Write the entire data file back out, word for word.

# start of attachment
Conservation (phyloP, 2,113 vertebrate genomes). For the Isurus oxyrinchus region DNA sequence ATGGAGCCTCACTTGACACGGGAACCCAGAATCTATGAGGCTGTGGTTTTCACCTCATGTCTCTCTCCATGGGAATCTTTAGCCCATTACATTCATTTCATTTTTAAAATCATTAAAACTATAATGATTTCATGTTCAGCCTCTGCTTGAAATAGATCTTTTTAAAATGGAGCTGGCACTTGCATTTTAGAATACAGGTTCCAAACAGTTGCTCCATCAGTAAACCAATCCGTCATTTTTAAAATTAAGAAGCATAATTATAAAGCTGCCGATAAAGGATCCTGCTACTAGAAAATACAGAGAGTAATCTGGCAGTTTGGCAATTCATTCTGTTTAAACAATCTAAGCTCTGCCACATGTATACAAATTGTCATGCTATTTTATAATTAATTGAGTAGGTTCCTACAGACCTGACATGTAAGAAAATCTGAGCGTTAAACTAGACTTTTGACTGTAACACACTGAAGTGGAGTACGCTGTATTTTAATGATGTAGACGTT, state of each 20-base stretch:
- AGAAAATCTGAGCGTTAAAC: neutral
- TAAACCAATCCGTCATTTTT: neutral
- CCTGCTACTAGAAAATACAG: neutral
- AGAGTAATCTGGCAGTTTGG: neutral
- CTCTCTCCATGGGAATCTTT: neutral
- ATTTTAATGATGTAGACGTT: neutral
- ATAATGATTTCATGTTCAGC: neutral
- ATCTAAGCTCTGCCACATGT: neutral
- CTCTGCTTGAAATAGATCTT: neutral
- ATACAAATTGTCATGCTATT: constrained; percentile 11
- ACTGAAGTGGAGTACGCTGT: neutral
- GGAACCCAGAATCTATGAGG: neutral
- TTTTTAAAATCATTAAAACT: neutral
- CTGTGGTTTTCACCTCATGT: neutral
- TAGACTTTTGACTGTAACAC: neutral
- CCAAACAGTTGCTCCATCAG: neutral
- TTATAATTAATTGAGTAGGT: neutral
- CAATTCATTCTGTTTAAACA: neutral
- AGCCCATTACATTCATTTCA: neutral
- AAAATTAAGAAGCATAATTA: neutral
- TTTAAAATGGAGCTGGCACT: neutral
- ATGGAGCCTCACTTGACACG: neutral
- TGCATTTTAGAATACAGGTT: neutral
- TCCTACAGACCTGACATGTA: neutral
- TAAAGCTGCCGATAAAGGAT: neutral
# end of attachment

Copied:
Conservation (phyloP, 2,113 vertebrate genomes). For the Isurus oxyrinchus region DNA sequence ATGGAGCCTCACTTGACACGGGAACCCAGAATCTATGAGGCTGTGGTTTTCACCTCATGTCTCTCTCCATGGGAATCTTTAGCCCATTACATTCATTTCATTTTTAAAATCATTAAAACTATAATGATTTCATGTTCAGCCTCTGCTTGAAATAGATCTTTTTAAAATGGAGCTGGCACTTGCATTTTAGAATACAGGTTCCAAACAGTTGCTCCATCAGTAAACCAATCCGTCATTTTTAAAATTAAGAAGCATAATTATAAAGCTGCCGATAAAGGATCCTGCTACTAGAAAATACAGAGAGTAATCTGGCAGTTTGGCAATTCATTCTGTTTAAACAATCTAAGCTCTGCCACATGTATACAAATTGTCATGCTATTTTATAATTAATTGAGTAGGTTCCTACAGACCTGACATGTAAGAAAATCTGAGCGTTAAACTAGACTTTTGACTGTAACACACTGAAGTGGAGTACGCTGTATTTTAATGATGTAGACGTT, state of each 20-base stretch:
- AGAAAATCTGAGCGTTAAAC: neutral
- TAAACCAATCCGTCATTTTT: neutral
- CCTGCTACTAGAAAATACAG: neutral
- AGAGTAATCTGGCAGTTTGG: neutral
- CTCTCTCCATGGGAATCTTT: neutral
- ATTTTAATGATGTAGACGTT: neutral
- ATAATGATTTCATGTTCAGC: neutral
- ATCTAAGCTCTGCCACATGT: neutral
- CTCTGCTTGAAATAGATCTT: neutral
- ATACAAATTGTCATGCTATT: constrained; percentile 11
- ACTGAAGTGGAGTACGCTGT: neutral
- GGAACCCAGAATCTATGAGG: neutral
- TTTTTAAAATCATTAAAACT: neutral
- CTGTGGTTTTCACCTCATGT: neutral
- TAGACTTTTGACTGTAACAC: neutral
- CCAAACAGTTGCTCCATCAG: neutral
- TTATAATTAATTGAGTAGGT: neutral
- CAATTCATTCTGTTTAAACA: neutral
- AGCCCATTACATTCATTTCA: neutral
- AAAATTAAGAAGCATAATTA: neutral
- TTTAAAATGGAGCTGGCACT: neutral
- ATGGAGCCTCACTTGACACG: neutral
- TGCATTTTAGAATACAGGTT: neutral
- TCCTACAGACCTGACATGTA: neutral
- TAAAGCTGCCGATAAAGGAT: neutral